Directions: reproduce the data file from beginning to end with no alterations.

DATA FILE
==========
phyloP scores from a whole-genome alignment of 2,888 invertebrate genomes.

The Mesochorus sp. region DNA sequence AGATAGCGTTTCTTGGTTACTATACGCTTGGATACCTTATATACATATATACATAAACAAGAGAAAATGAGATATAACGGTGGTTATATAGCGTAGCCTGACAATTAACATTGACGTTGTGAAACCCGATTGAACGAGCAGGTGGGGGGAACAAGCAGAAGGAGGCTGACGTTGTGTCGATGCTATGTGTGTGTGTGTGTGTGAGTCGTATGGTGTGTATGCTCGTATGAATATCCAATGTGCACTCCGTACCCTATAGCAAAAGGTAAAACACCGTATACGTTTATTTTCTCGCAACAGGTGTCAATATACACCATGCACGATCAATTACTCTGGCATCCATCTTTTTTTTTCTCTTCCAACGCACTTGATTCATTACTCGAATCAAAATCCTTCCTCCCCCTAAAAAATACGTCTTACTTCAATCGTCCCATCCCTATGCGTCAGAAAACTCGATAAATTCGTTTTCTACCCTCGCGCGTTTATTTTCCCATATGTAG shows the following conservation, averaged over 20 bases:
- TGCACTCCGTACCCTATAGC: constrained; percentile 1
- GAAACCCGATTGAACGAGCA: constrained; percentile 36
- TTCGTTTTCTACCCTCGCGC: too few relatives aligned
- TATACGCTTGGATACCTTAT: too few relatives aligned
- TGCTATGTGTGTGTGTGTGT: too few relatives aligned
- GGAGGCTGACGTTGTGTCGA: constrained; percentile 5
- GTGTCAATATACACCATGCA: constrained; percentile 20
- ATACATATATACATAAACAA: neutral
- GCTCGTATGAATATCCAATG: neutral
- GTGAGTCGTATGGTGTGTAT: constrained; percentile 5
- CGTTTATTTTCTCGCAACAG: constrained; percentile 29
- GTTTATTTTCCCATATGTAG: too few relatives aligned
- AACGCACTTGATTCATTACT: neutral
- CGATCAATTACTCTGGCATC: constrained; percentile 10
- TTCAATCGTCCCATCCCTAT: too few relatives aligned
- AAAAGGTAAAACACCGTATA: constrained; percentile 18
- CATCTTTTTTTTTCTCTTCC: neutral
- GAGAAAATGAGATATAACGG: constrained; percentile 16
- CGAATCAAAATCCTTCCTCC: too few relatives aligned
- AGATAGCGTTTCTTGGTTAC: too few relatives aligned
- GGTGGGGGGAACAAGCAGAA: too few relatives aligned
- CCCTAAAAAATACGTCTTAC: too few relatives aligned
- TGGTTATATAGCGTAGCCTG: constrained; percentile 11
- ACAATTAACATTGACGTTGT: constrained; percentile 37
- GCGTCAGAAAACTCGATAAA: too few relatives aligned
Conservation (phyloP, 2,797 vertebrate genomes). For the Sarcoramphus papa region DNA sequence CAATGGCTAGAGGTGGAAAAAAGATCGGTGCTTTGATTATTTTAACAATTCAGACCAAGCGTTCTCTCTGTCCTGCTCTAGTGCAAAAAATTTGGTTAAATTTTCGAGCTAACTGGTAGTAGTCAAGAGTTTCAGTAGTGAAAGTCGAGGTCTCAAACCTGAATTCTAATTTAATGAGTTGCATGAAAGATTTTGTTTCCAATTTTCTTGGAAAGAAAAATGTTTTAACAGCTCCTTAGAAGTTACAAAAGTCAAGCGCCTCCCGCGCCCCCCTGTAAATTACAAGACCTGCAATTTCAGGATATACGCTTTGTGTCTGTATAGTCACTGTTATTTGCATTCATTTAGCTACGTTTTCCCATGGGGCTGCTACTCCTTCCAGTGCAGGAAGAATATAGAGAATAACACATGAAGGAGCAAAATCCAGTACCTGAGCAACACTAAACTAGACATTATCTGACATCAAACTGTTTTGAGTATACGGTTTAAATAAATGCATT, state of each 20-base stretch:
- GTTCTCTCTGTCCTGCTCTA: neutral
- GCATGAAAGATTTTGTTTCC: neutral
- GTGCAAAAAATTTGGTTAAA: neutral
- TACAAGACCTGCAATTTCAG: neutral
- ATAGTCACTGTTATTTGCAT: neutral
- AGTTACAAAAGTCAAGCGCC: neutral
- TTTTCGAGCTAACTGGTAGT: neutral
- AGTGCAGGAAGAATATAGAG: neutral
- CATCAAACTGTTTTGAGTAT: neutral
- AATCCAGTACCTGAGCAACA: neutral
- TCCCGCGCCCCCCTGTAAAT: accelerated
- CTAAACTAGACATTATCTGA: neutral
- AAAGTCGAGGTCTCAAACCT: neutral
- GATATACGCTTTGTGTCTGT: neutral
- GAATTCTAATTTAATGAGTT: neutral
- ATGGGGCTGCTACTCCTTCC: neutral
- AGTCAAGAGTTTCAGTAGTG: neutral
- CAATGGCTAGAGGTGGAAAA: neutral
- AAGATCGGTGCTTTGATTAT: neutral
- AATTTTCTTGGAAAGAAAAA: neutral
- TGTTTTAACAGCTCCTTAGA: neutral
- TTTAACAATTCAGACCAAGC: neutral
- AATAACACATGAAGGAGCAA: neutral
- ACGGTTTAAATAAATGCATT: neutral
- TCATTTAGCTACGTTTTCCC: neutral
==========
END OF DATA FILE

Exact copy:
phyloP scores from a whole-genome alignment of 2,888 invertebrate genomes.

The Mesochorus sp. region DNA sequence AGATAGCGTTTCTTGGTTACTATACGCTTGGATACCTTATATACATATATACATAAACAAGAGAAAATGAGATATAACGGTGGTTATATAGCGTAGCCTGACAATTAACATTGACGTTGTGAAACCCGATTGAACGAGCAGGTGGGGGGAACAAGCAGAAGGAGGCTGACGTTGTGTCGATGCTATGTGTGTGTGTGTGTGTGAGTCGTATGGTGTGTATGCTCGTATGAATATCCAATGTGCACTCCGTACCCTATAGCAAAAGGTAAAACACCGTATACGTTTATTTTCTCGCAACAGGTGTCAATATACACCATGCACGATCAATTACTCTGGCATCCATCTTTTTTTTTCTCTTCCAACGCACTTGATTCATTACTCGAATCAAAATCCTTCCTCCCCCTAAAAAATACGTCTTACTTCAATCGTCCCATCCCTATGCGTCAGAAAACTCGATAAATTCGTTTTCTACCCTCGCGCGTTTATTTTCCCATATGTAG shows the following conservation, averaged over 20 bases:
- TGCACTCCGTACCCTATAGC: constrained; percentile 1
- GAAACCCGATTGAACGAGCA: constrained; percentile 36
- TTCGTTTTCTACCCTCGCGC: too few relatives aligned
- TATACGCTTGGATACCTTAT: too few relatives aligned
- TGCTATGTGTGTGTGTGTGT: too few relatives aligned
- GGAGGCTGACGTTGTGTCGA: constrained; percentile 5
- GTGTCAATATACACCATGCA: constrained; percentile 20
- ATACATATATACATAAACAA: neutral
- GCTCGTATGAATATCCAATG: neutral
- GTGAGTCGTATGGTGTGTAT: constrained; percentile 5
- CGTTTATTTTCTCGCAACAG: constrained; percentile 29
- GTTTATTTTCCCATATGTAG: too few relatives aligned
- AACGCACTTGATTCATTACT: neutral
- CGATCAATTACTCTGGCATC: constrained; percentile 10
- TTCAATCGTCCCATCCCTAT: too few relatives aligned
- AAAAGGTAAAACACCGTATA: constrained; percentile 18
- CATCTTTTTTTTTCTCTTCC: neutral
- GAGAAAATGAGATATAACGG: constrained; percentile 16
- CGAATCAAAATCCTTCCTCC: too few relatives aligned
- AGATAGCGTTTCTTGGTTAC: too few relatives aligned
- GGTGGGGGGAACAAGCAGAA: too few relatives aligned
- CCCTAAAAAATACGTCTTAC: too few relatives aligned
- TGGTTATATAGCGTAGCCTG: constrained; percentile 11
- ACAATTAACATTGACGTTGT: constrained; percentile 37
- GCGTCAGAAAACTCGATAAA: too few relatives aligned
Conservation (phyloP, 2,797 vertebrate genomes). For the Sarcoramphus papa region DNA sequence CAATGGCTAGAGGTGGAAAAAAGATCGGTGCTTTGATTATTTTAACAATTCAGACCAAGCGTTCTCTCTGTCCTGCTCTAGTGCAAAAAATTTGGTTAAATTTTCGAGCTAACTGGTAGTAGTCAAGAGTTTCAGTAGTGAAAGTCGAGGTCTCAAACCTGAATTCTAATTTAATGAGTTGCATGAAAGATTTTGTTTCCAATTTTCTTGGAAAGAAAAATGTTTTAACAGCTCCTTAGAAGTTACAAAAGTCAAGCGCCTCCCGCGCCCCCCTGTAAATTACAAGACCTGCAATTTCAGGATATACGCTTTGTGTCTGTATAGTCACTGTTATTTGCATTCATTTAGCTACGTTTTCCCATGGGGCTGCTACTCCTTCCAGTGCAGGAAGAATATAGAGAATAACACATGAAGGAGCAAAATCCAGTACCTGAGCAACACTAAACTAGACATTATCTGACATCAAACTGTTTTGAGTATACGGTTTAAATAAATGCATT, state of each 20-base stretch:
- GTTCTCTCTGTCCTGCTCTA: neutral
- GCATGAAAGATTTTGTTTCC: neutral
- GTGCAAAAAATTTGGTTAAA: neutral
- TACAAGACCTGCAATTTCAG: neutral
- ATAGTCACTGTTATTTGCAT: neutral
- AGTTACAAAAGTCAAGCGCC: neutral
- TTTTCGAGCTAACTGGTAGT: neutral
- AGTGCAGGAAGAATATAGAG: neutral
- CATCAAACTGTTTTGAGTAT: neutral
- AATCCAGTACCTGAGCAACA: neutral
- TCCCGCGCCCCCCTGTAAAT: accelerated
- CTAAACTAGACATTATCTGA: neutral
- AAAGTCGAGGTCTCAAACCT: neutral
- GATATACGCTTTGTGTCTGT: neutral
- GAATTCTAATTTAATGAGTT: neutral
- ATGGGGCTGCTACTCCTTCC: neutral
- AGTCAAGAGTTTCAGTAGTG: neutral
- CAATGGCTAGAGGTGGAAAA: neutral
- AAGATCGGTGCTTTGATTAT: neutral
- AATTTTCTTGGAAAGAAAAA: neutral
- TGTTTTAACAGCTCCTTAGA: neutral
- TTTAACAATTCAGACCAAGC: neutral
- AATAACACATGAAGGAGCAA: neutral
- ACGGTTTAAATAAATGCATT: neutral
- TCATTTAGCTACGTTTTCCC: neutral